As southeast Brazil grapples with its worst drought in nearly a century, a problem worsened by polluted rivers, deforestation and population growth, the largest reservoir system serving São Paulo is near depletion. Many residents are already enduring sporadic water cutoffs, some going days without it. Officials say that drastic rationing may be needed, with water service provided only two days a week.
As far as we know, life needs water to survive — and lots of it to thrive. Ceres is the closest large celestial body to Earth which is thought to have an abundance of fresh water. It is also closest to the sun of any large icy body, which along with possible interior heat might warm it enough for subsurface liquid water to exist.
Important criteria for a human outpost in space are available resources. Dozens of probes have been tasked with finding water deposits on the Moon and Mars. Ceres may in fact have more water than we would ever need.
Thus, Ceres would not only be a great place to search for life, but a possible future destination for manned missions and outposts as well.
Ceres is also interesting historically. First it was a Planet, then it was an Asteroid, and now it is a Dwarf Planet. The one mission to Ceres, NASA’s Dawn Mission, was cancelled, reinstated, told to “Stand Down”, “Indefinitely Postponed”, publicly cancelled, placed under review, and finally reinstated and given a go for launch in June 2007. While Ceres may be one of the gems of our solar system, its nomenclature and single planned mission have had a turbulent past.
A team of MIT researchers has found a novel way to mimic the process by which plants use the power of sunlight to split water and make chemical fuel to power their growth. In this case, the team used a modified virus as a kind of biological scaffold that can assemble the nanoscale components needed to split the hydrogen and oxygen atoms of a water molecule.
Splitting water is one way to solve the basic problem of solar energy: It’s only available when the sun shines. By using sunlight to make hydrogen from water, the hydrogen can then be stored and used at any time to generate electricity using a fuel cell, or to make liquid fuels (or be used directly) for cars and trucks.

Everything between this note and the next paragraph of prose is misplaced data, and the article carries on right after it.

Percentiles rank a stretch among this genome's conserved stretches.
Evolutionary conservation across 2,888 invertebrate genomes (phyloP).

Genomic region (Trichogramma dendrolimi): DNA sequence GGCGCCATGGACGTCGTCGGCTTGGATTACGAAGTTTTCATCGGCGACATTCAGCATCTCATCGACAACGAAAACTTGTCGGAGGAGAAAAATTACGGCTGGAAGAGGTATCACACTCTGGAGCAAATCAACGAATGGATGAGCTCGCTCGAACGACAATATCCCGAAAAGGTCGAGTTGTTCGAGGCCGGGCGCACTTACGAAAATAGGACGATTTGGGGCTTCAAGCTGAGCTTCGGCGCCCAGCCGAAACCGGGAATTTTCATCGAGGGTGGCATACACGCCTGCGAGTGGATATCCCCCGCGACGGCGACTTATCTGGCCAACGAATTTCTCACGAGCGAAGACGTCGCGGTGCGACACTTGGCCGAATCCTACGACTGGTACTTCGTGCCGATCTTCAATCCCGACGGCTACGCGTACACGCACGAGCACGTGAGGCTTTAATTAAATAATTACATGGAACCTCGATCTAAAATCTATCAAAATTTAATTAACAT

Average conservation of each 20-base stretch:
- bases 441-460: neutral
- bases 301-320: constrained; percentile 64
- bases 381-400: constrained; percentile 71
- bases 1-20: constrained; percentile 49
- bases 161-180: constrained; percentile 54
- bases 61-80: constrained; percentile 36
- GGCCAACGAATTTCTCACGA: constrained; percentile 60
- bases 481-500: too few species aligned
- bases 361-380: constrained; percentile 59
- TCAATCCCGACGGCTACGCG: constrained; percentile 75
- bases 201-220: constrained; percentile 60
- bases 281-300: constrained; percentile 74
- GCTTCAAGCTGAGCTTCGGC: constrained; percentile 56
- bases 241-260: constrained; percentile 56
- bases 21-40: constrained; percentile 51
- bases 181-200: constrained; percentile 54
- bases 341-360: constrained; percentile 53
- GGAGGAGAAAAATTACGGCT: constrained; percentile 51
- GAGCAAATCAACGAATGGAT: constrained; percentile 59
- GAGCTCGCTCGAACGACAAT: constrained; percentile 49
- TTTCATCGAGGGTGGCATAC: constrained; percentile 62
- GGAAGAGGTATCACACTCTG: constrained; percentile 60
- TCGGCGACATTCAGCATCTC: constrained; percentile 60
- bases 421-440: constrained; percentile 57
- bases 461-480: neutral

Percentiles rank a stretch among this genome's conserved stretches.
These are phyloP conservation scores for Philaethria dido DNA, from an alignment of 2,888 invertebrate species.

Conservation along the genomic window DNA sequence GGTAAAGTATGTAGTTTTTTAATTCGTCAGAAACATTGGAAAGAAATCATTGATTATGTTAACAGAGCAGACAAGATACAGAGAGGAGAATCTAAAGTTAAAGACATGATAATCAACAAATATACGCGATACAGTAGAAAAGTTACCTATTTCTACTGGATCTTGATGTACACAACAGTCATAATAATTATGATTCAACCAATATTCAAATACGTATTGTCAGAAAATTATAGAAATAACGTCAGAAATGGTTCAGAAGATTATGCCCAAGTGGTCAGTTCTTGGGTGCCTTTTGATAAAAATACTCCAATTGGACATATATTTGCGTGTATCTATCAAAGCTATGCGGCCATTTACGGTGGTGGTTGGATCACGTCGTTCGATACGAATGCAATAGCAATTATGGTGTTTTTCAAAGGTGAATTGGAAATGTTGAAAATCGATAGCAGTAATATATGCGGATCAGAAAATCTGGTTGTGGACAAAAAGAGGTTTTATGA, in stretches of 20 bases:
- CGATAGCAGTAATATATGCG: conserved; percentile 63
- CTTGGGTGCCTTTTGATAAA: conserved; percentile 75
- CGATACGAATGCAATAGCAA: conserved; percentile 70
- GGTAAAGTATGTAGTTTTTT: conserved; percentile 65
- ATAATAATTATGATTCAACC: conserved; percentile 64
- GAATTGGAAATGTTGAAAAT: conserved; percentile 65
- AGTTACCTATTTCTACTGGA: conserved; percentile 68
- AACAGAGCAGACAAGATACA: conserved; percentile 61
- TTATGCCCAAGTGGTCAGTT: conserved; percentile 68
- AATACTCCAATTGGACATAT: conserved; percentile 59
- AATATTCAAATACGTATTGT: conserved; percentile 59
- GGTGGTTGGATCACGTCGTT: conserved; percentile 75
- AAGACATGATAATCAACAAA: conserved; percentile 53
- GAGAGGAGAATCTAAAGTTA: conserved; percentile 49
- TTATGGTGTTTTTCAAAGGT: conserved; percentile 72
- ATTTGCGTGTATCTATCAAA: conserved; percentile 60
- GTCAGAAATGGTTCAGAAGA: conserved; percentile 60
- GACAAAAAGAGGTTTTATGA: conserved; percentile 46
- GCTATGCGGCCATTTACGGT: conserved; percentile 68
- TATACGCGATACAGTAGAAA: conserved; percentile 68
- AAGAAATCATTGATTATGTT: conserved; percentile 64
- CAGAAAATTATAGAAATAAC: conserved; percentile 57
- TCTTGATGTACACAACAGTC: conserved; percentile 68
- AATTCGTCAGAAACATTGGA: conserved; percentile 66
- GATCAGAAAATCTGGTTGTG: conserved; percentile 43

Pentagon-backed researchers have come up with a novel new way to purify water: Just add bacteria.
Scientists at Sam Houston State University (SHSU) have successfully designed portable, efficient, bacteria-based water treatment units. Two of the devices are on their way to Army bases in Afghanistan, and the research team is in talks with the Pentagon about sending a working prototype to help relief efforts in Haiti.
The systems, called “bio-reactors,” clean putrid water using the same bacteria you’d find in a handful of dirt. The bacteria filter the water, then eat up the sludge that’s a common byproduct of waste treatment. It’s all done in less than 24 hours, and from devices smaller than a standard shipping crate.
There is water on the Moon, scientists stated unequivocally on Friday, and considerable amounts of it.
“Indeed yes, we found water,” Anthony Colaprete, the principal investigator for NASA’s Lunar Crater Observation and Sensing Satellite, said in a news conference.
The confirmation of scientists’ suspicions is welcome news both to future explorers who might set up home on the lunar surface and to scientists who hope that the water, in the form of ice accumulated over billions of years, could hold a record of the solar system’s history.
Chewang Norphel, 76, has “built” 12 new glaciers already and is racing to create five more before he dies.
By then he hopes he will have trained enough new “icemen” to continue his work and save the world’s “third icecap” from being transformed into rivers. […]
By diverting meltwater through a network of pipes into artificial lakes in the shaded side of mountain valleys, he says he has created new glaciers. […]
So far, Mr Norphel’s glaciers have been able to each store up to one million cubic feet of ice, which in turn can irrigate 200 hectares of farm land. For farmers, that can make the difference between crop failure and a bumper crop of more than 1,000 tons of wheat.
As part of the upcoming Aqua Metropolis festival in Osaka, engineering firm NTT Facilities has developed a pair of solar-powered, UFO-shaped floating water purifiers that will be deployed in the city’s canals and in the moat at Osaka Castle.
Oil companies have gained control over billions of gallons of water from Western rivers in preparation for future efforts to extract oil from shale deposits under the Rocky Mountains, according to a new report by an environmental group that opposes such projects.
The group, Western Resource Advocates, used public records to conclude that energy companies are collectively entitled to divert more than 6.5 billion gallons of water a day during peak river flows. The companies also hold rights to store, in dozens of reservoirs, 1.7 million acre feet of water, enough to supply metro Denver for six years.
ndustry representatives said they have substantial holdings of water rights for future use in producing oil from shale, though they could not confirm the precise numbers in the report.